A Con­golese mother does what­ever it takes to help her son in the mov­ing drama.

Los Angeles Times - - CALENDAR - justin.chang@la­times.com JUSTIN CHANG FILM CRITIC

The open­ing se­quence of “Félic­ité,” a mov­ing and ex­pan­sive fourth fea­ture from the French Sene­galese direc­tor Alain Gomis, is a gor­geous blur of chat­ter, move­ment and song. In a crowded bar in Kin­shasa, the cap­i­tal of the Demo­cratic Repub­lic of Congo, pa­trons drink and dance into the wee hours, their loud, bick­er­ing voices clash­ing with the mu­sic per­formed by the real-life lo­cal col­lec­tive Ka­sai Al­ls­tars and a club singer named Félic­ité (Véro Tshanda Beya), whose somber gaze mag­ne­tizes the cam­era from the first frame.

Félic­ité leads a hard life and has seen her share of past pain, as has her coun­try, rav­aged by despo­tism, war and a colonial le­gacy that has left pro­found scars and in­equities in its wake. These hard­ships silently mark the land­scapes we see and the peo­ple we meet, even as the movie it­self re­mains en­tirely in the present tense. There are dream se­quences in a night­time wood and other odd flights of lyri­cal ab­strac­tion, but flash­backs would have only di­luted Gomis’ in­tended ef­fect, which is to cap­ture the tu­mul­tuous im­me­di­acy of ev­ery­day re­al­ity yet also in­fuse it with an ex­alted spir­i­tual di­men­sion.

If the movie’s form is a rich weave of grotty re­al­ism and soul­ful mu­si­cal, the story it­self is re­mark­ably sim­ple. Félic­ité, a sin­gle mother, learns that her 14year-old son, Samo (Gae­tan Clau­dia), has been se­ri­ously in­jured in a mo­tor­cy­cle ac­ci­dent and needs an op­er­a­tion to mend a bro­ken leg. But she will have to pay for part of the treat­ment im­medi

ately, and af­ter some early set­backs she goes out into the streets of Kin­shasa to find the money, a jour­ney that will send her to Samo’s un­help­ful fa­ther, a boss who owes her back pay and a des­per­ate thief who turns out to be in worse straits than she is.

At ev­ery step she is met with the con­tempt and hos­til­ity of those she asks for help, in­clud­ing her own fam­ily. The cin­e­matog­ra­pher Cé­line Bo­zon keeps Beya’s ex­tra­or­di­nary vis­age mostly at the cen­ter of her tight, mo­bile im­ages, but oc­ca­sion­ally pulls back to take in the rest­less, teem­ing ac­tiv­ity of Kin­shasa, where char­ity and com­pas­sion are shown to be held hostage by misog­yny, cor­rup­tion and (some­times right­ful) mis­trust of author­ity. Loom­ing over it all is a thick layer of plat­i­tudi­nous piety in which an in­vo­ca­tion of God’s name is seen as a rea­son­able sub­sti­tute for an offer of help.

None of this so­cial ob­ser­va­tion seems forced or sen­sa­tion­al­ized. The cru­elty we ob­serve is strik­ingly mat­terof-fact — a rash of bloody street beat­ings is tossed in with lit­tle ex­pla­na­tion — but so are the oc­ca­sional re­prieves, the mo­ments of op­ti­mism and grace (one of which ex­plains how our hero­ine got her name). And there is one bright spot in the form of Tabu (Papi Mpaki), a wild bar pa­tron who takes a stab at re­pair­ing Félic­ité’s per­pet­u­ally bro­ken-down re­frig­er­a­tor (a run­ning gag and per­haps a metaphor) and even­tu­ally finds a place in her home and heart.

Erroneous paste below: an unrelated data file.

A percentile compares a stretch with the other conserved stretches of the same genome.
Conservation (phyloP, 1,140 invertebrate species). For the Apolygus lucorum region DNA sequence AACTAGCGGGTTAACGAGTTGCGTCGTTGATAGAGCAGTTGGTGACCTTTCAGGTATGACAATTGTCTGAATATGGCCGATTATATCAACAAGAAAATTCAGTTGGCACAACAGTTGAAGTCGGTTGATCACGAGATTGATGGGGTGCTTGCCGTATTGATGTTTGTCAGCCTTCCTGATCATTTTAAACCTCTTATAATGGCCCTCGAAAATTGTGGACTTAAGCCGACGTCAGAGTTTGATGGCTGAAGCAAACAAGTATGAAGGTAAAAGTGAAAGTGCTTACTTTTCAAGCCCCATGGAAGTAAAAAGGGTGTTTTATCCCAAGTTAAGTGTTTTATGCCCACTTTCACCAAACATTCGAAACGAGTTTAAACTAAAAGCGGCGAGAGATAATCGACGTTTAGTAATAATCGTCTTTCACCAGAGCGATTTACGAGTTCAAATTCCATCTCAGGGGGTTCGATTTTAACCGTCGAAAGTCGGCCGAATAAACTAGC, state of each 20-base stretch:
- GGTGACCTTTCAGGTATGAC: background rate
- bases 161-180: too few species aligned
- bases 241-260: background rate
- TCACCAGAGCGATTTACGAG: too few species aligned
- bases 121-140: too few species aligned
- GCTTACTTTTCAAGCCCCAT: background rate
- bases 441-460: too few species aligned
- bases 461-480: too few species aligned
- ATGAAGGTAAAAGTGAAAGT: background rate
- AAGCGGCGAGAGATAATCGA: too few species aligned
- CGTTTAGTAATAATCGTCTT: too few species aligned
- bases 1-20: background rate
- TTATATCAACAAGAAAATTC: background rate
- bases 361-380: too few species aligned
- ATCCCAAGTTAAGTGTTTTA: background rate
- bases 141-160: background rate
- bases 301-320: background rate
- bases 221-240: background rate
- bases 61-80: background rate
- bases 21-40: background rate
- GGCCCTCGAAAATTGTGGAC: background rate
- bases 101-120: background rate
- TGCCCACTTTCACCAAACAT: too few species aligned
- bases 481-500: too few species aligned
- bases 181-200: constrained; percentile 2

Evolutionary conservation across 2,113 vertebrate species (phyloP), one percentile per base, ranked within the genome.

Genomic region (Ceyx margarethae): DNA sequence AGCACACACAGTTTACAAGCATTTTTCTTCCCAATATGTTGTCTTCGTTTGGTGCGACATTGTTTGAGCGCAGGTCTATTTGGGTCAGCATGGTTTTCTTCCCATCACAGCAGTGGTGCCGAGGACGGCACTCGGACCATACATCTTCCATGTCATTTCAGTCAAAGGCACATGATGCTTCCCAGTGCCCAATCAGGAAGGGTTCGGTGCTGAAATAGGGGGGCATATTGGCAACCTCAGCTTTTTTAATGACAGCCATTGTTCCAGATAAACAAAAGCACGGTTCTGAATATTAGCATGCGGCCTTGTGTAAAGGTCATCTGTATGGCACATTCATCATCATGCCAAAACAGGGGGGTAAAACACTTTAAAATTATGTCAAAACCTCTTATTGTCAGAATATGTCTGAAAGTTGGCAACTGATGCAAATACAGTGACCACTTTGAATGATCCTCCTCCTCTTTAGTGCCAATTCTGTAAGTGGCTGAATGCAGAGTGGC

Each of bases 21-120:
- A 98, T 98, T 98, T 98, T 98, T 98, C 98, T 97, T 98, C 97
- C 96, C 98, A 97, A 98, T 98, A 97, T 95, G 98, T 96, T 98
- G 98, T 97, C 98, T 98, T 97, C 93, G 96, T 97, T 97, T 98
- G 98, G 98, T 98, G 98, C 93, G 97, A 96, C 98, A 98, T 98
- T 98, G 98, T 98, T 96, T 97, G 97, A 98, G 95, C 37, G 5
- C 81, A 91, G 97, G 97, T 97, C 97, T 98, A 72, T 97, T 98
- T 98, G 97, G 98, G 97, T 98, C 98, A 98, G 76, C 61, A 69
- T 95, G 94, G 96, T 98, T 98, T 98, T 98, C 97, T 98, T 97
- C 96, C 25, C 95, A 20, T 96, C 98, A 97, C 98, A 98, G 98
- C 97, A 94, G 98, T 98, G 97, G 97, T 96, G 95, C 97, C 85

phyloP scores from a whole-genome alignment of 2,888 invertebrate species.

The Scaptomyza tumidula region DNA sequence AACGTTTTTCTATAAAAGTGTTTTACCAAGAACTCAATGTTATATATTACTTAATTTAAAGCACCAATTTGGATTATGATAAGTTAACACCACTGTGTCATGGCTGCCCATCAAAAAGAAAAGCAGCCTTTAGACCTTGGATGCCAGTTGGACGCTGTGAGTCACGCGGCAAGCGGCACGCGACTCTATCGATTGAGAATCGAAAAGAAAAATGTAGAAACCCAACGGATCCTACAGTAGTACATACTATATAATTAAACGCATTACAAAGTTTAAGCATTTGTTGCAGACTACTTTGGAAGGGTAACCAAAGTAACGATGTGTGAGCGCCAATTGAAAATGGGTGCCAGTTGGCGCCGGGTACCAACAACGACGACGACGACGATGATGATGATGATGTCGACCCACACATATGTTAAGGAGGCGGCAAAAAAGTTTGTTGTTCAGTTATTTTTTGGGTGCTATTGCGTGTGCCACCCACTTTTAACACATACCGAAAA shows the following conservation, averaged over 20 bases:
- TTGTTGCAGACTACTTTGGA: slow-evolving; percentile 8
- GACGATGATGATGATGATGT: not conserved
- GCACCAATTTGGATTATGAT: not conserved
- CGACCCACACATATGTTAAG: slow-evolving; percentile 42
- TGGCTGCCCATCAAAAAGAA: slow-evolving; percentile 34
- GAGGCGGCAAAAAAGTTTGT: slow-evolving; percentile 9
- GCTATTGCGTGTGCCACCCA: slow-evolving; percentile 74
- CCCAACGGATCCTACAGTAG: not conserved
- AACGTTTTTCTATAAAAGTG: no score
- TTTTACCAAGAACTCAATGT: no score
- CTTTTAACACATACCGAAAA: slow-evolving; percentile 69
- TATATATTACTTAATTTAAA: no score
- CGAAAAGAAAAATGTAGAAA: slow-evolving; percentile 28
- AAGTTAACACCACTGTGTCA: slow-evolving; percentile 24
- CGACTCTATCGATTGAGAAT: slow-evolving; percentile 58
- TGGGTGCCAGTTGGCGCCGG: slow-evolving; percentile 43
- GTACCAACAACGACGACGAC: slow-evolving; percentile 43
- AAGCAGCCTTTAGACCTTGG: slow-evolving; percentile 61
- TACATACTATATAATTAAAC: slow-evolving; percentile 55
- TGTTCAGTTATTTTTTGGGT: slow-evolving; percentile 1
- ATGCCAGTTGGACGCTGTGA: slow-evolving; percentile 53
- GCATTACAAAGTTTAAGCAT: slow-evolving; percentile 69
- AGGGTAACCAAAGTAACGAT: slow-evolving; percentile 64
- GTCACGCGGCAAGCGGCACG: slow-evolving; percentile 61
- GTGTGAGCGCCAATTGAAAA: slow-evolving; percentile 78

Gomis, who wrote the script with Del­phine Zingg and Olivier Lous­tau, has a flair for merg­ing fo­cused char­ac­ter study and vi­brant, sweep­ing mise-en-scène. His pre­vi­ous film, “To­day” (2012), was a sur­real whirl­wind of a movie star­ring the Amer­i­can rap­per and slam poet Saul Wil­liams as a Sene­galese man ex­pe­ri­enc­ing the last day of his life. For “Félic­ité,” which will rep­re­sent Sene­gal in the race for the for­eign-lan­guage film Os­car, Gomis was for­tu­nate in his choice of Beya, a Con­golese per­former who had never acted in a film be­fore. She ar­rives fully formed here as a fig­ure of enor­mous dig­nity and warmth, a pil­lar of re­silience who is none­the­less all-too-hu­manly sus­cep­ti­ble to ex­haus­tion, grief and de­spair.

Félic­ité is also an artist, some­one who skill­fully and in­stinc­tively chan­nels her feel­ings into song. And so it’s fit­ting that mu­sic should be­come the movie’s emo­tional fil­i­gree, rang­ing from the band’s ju­bi­lant jam ses­sions to the heart-stop­ping oc­ca­sional in­ter­ludes fea­tur­ing the Kin­shasa Sym­phony Orches­tra, per­form­ing their ren­di­tions of Arvo Pärt in an enor­mous ware­house space. The mix of im­pro­vi­sa­tion and clas­si­cism goes beyond mere eclec­ti­cism. It re­flects the movie’s own gen­er­ous em­brace of life in its end­less ca­pac­ity for joy, sor­row and awe.

Strand Re­leas­ing

FÉLIC­ITÉ is played by Véro Tshanda Beya, a Con­golese per­former who had never acted in a movie be­fore now. She gives the char­ac­ter dig­nity, warmth and re­silience.

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